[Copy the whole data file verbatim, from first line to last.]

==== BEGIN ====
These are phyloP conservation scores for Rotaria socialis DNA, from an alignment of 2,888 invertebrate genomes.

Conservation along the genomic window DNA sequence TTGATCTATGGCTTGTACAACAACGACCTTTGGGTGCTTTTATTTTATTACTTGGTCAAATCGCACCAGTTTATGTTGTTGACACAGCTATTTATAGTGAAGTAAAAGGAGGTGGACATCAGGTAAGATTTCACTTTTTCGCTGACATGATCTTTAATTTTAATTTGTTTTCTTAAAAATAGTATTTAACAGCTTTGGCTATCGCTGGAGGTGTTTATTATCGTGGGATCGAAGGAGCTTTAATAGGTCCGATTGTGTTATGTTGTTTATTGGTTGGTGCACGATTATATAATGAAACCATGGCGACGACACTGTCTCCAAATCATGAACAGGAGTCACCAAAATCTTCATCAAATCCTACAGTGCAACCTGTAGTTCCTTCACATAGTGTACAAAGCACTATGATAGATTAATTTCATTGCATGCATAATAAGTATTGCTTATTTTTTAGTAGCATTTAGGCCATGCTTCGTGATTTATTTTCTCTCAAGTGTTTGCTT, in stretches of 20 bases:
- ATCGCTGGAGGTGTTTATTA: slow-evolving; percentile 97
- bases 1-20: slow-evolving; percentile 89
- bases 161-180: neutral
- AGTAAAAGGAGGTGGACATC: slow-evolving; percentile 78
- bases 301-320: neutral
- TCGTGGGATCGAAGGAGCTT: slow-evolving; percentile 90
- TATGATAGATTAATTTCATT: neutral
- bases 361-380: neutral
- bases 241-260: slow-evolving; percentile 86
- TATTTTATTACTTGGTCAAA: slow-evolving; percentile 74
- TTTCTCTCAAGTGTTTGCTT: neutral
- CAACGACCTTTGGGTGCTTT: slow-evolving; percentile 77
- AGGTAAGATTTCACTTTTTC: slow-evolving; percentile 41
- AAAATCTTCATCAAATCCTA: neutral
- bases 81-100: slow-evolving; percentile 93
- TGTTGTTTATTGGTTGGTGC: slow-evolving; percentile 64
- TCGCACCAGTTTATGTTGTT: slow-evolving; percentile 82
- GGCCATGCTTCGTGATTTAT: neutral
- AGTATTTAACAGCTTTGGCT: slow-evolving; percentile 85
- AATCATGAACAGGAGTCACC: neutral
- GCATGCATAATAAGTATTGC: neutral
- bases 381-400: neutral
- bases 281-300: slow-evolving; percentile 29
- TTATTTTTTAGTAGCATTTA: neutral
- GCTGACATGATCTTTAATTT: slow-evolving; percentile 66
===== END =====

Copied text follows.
These are phyloP conservation scores for Rotaria socialis DNA, from an alignment of 2,888 invertebrate genomes.

Conservation along the genomic window DNA sequence TTGATCTATGGCTTGTACAACAACGACCTTTGGGTGCTTTTATTTTATTACTTGGTCAAATCGCACCAGTTTATGTTGTTGACACAGCTATTTATAGTGAAGTAAAAGGAGGTGGACATCAGGTAAGATTTCACTTTTTCGCTGACATGATCTTTAATTTTAATTTGTTTTCTTAAAAATAGTATTTAACAGCTTTGGCTATCGCTGGAGGTGTTTATTATCGTGGGATCGAAGGAGCTTTAATAGGTCCGATTGTGTTATGTTGTTTATTGGTTGGTGCACGATTATATAATGAAACCATGGCGACGACACTGTCTCCAAATCATGAACAGGAGTCACCAAAATCTTCATCAAATCCTACAGTGCAACCTGTAGTTCCTTCACATAGTGTACAAAGCACTATGATAGATTAATTTCATTGCATGCATAATAAGTATTGCTTATTTTTTAGTAGCATTTAGGCCATGCTTCGTGATTTATTTTCTCTCAAGTGTTTGCTT, in stretches of 20 bases:
- ATCGCTGGAGGTGTTTATTA: slow-evolving; percentile 97
- bases 1-20: slow-evolving; percentile 89
- bases 161-180: neutral
- AGTAAAAGGAGGTGGACATC: slow-evolving; percentile 78
- bases 301-320: neutral
- TCGTGGGATCGAAGGAGCTT: slow-evolving; percentile 90
- TATGATAGATTAATTTCATT: neutral
- bases 361-380: neutral
- bases 241-260: slow-evolving; percentile 86
- TATTTTATTACTTGGTCAAA: slow-evolving; percentile 74
- TTTCTCTCAAGTGTTTGCTT: neutral
- CAACGACCTTTGGGTGCTTT: slow-evolving; percentile 77
- AGGTAAGATTTCACTTTTTC: slow-evolving; percentile 41
- AAAATCTTCATCAAATCCTA: neutral
- bases 81-100: slow-evolving; percentile 93
- TGTTGTTTATTGGTTGGTGC: slow-evolving; percentile 64
- TCGCACCAGTTTATGTTGTT: slow-evolving; percentile 82
- GGCCATGCTTCGTGATTTAT: neutral
- AGTATTTAACAGCTTTGGCT: slow-evolving; percentile 85
- AATCATGAACAGGAGTCACC: neutral
- GCATGCATAATAAGTATTGC: neutral
- bases 381-400: neutral
- bases 281-300: slow-evolving; percentile 29
- TTATTTTTTAGTAGCATTTA: neutral
- GCTGACATGATCTTTAATTT: slow-evolving; percentile 66